Finally, your network needs to be considered. VMware is supporting both 1Gb and 10Gb network interconnect between ESXi hosts. VSAN requires that a VMkernel port is configured to carry VSAN traffic between hosts. Again, although we will support both, 10Gb would be a recommended best practice for production environments. But, for the initial beta (see http://vsanbeta.com), either will suffice. If you do go with the 1Gb, then you need to keep this in mind when measuring VSAN performance, as the network may be the bottleneck if you deploy a large VSAN cluster and lots of virtual machines with policy settings that generate a lot of VSAN network traffic.

That’s it – with these requirements met, you are good to go with VSAN. To see some demos on VSAN, and steps on how to configure it, check out these online product walk-throughs here.

  1. Cormac, apologies if this is answered elsewhere but I’ve heard conflicting reports regarding this. Can you confirm if TRIM is supported in vSphere 5.5 – specifically for both the VSAN and the vFRC features?

    • Is this in the context of reclaiming dead space Sam? If so, then I’m pretty sure the SCSI UNMAP command gets converted to TRIM when used on SSD devices. At least, that is what I was led to believe when I asked this question some time back. Let me know if your query is different to this.

      • Hi Cormac – more specifically regarding performance. My concern is that, especially on the consumer level drives (we’re looking at for test environments) that rely on TRIM because of their lackluster garbage collection, if vSphere isn’t proactively issuing TRIM commands then write performance is going to fall through the floor.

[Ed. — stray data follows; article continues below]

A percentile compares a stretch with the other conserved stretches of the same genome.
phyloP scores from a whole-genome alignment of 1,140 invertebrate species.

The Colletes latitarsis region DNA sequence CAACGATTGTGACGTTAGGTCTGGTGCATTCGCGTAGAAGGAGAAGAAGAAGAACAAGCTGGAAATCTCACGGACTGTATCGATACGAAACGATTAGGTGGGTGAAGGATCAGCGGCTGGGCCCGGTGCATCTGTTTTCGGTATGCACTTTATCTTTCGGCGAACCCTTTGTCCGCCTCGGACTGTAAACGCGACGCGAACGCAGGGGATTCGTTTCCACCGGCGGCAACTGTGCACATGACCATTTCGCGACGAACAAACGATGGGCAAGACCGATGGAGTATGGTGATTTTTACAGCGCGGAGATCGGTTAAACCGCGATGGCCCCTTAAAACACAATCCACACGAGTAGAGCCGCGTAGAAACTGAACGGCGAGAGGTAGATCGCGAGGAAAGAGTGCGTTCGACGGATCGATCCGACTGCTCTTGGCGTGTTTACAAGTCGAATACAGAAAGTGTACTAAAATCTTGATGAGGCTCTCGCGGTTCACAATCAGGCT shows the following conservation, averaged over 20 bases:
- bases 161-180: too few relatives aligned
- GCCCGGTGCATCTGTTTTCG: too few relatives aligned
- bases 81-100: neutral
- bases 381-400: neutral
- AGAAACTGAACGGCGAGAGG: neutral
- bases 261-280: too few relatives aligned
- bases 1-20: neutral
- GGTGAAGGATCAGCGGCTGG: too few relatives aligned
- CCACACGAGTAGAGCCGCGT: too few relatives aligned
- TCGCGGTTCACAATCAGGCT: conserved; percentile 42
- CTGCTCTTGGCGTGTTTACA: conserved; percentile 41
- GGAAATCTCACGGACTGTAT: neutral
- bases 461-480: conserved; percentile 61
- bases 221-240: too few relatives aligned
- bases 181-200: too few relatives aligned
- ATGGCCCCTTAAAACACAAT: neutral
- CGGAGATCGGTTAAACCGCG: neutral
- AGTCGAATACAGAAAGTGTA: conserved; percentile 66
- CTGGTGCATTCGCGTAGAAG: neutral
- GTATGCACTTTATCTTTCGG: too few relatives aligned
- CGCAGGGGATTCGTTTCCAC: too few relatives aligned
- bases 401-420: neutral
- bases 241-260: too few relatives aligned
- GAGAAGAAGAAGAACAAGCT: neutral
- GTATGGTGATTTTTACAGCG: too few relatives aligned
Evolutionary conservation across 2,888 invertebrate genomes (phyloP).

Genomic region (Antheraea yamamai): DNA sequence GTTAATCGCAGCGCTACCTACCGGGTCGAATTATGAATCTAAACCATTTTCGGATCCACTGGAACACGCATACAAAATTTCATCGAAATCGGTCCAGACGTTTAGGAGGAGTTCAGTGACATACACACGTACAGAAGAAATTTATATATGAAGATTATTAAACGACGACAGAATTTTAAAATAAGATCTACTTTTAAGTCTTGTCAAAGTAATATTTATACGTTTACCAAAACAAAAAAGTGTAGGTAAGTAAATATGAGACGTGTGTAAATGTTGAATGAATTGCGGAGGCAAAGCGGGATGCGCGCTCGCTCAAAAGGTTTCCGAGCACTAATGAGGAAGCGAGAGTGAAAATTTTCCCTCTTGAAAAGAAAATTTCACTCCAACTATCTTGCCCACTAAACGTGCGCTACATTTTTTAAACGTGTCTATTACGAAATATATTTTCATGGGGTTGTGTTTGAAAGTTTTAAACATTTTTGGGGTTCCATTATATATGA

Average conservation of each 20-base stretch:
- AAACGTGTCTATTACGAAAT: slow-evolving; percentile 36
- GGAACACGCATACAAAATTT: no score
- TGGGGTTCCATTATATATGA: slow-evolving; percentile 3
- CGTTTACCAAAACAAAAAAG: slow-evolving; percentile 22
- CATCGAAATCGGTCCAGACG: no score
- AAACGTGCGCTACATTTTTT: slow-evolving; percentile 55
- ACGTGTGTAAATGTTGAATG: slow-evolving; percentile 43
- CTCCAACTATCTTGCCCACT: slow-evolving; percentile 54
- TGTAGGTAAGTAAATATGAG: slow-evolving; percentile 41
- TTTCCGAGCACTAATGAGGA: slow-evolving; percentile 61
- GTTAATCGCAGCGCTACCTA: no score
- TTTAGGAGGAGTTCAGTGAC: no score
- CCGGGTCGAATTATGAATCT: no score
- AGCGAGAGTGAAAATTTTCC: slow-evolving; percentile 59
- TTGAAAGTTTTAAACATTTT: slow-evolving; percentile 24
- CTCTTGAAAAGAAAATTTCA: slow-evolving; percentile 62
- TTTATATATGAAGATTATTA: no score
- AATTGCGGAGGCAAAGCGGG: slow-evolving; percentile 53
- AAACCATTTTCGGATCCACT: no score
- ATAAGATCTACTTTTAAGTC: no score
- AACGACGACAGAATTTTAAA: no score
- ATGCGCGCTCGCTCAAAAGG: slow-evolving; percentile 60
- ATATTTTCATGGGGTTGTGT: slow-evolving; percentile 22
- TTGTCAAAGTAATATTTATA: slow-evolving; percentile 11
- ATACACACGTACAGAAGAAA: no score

I suppose the answer in this situation would be to ensure that “esxcli storage vmfs unmap” is run regularly?

  2. Oh, also forgot to ask, any chance of supporting Hardware RAID cards in the future? Perhaps some kind of VASA like interface would allow vSphere to determine the underlying disk topology of the RAID set?

    I ask because in the case of HP, there is no HBA mode I am aware of today with their Smart Array controllers. You effectively have to configure a Single Disk RAID 0 for each drive to meet these requirements.
    Would be much easier if we could just present an SSD Logical Drive and a HDD Logical Drive and let the HW based RAID card still work its magic.

    With the SSD Write Caching being done in vSAN, underlying HDD arrays using RAID5 are no longer as big a deal for performance as they would be otherwise.

  3. Hi Cormac,

    Would VSAN ever look to having a dedicated write SSD and read SDD individually implemented in the future?